“One way to remember who you are is to remember who your heroes are.”
I’ve been reading the Walter Isaacson biography of Steve Jobs lately, a riveting roller-coaster of a story that takes you through the glory days of the Apple II, the nadir of Jobs’ departure from Apple and his misadventures at NeXT, and the incredible developments at Pixar and later Apple upon his triumphant return. His was a remarkable life, and the latter half of his career could well be seen as kicking off the 21st century between the introduction of products that ultimately defined categories such as portable music (iPod), portable computing (iPad) and the advancing power and sophistication of cell phones (iPhone).One way to remember who you are is to remember who your heroes are. - Steve Jobs Click To Tweet
The quote above comes from the time when Apple launched its Think Different advertising campaign, which featured photos of various iconic people (Einstein, Gandhi, Picasso, etc.) alongside the Apple logo and the “Think Different” tag line. Jobs wanted to rejuvenate a company culture that had been lost over the years every bit as much as he wanted a novel advertising pitch. Those billboards weren’t just intended to motivate people like you and me to buy an iPod or iMac, but to remind Apple employees that they should always strive to create unique products that changed the world.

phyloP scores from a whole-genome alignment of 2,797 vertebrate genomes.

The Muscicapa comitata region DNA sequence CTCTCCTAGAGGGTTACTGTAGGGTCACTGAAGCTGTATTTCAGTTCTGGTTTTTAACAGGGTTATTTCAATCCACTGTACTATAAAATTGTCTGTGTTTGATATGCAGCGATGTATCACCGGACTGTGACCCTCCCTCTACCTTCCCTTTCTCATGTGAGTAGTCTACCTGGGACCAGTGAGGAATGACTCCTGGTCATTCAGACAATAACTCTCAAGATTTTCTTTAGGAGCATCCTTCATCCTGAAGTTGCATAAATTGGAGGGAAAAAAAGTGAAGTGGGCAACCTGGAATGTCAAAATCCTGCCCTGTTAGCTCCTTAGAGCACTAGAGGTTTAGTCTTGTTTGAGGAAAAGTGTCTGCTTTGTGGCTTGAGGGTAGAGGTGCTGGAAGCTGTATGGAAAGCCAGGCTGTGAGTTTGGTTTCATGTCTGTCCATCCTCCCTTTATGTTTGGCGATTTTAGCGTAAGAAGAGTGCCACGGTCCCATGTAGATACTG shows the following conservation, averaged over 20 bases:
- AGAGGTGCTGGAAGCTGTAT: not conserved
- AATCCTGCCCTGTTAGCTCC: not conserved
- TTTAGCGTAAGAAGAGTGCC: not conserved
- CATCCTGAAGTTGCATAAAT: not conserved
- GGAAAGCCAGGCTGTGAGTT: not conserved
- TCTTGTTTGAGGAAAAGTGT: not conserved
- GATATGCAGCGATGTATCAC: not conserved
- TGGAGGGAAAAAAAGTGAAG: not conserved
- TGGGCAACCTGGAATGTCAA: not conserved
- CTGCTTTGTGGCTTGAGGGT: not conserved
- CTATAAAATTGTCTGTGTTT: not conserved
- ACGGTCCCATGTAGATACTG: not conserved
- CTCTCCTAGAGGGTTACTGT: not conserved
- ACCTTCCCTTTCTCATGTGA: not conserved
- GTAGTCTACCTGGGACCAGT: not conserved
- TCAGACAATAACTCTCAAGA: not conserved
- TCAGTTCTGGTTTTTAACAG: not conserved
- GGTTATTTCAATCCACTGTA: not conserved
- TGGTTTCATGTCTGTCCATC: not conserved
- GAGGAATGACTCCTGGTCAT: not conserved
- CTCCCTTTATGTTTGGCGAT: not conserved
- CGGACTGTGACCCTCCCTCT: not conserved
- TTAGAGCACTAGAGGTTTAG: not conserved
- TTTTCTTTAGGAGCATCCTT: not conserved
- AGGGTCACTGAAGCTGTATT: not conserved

It’s an evocative quote, and got me thinking – the last several years have seen a lot of change in my life, and it’s worth grounding yourself sometimes. So here’s a list of a few of my heroes (personal, historical & fictional), with a short note as to why.
- My Dad (tireless worker with a practical, optimistic outlook)
- Albert Einstein (the ultimate theoretical visionary)
- George Washington (I read 1776 last year, and highly recommend it)
- Isiah Thomas (as a player, an incredibly daring & relentless competitor)
- Malala (took a bullet to the head from the Taliban for daring to attend school, now advocates publicly in defiance of them)
- Gandalf (led by counseling & motivation, rather than simply accomplishing a task himself – believe me, I could do dozens of Tolkien characters!)
If there’s a common theme there, I would think it’s persistence – each of these icons faced various challenges or setbacks but dealt with them in a productive fashion, focusing on the road ahead and what impact they could have, rather than ruminating over the past. I hope (but don’t always succeed) to show that same kind of persistence myself when difficulty arises.
So who are your heroes, and how do they define you?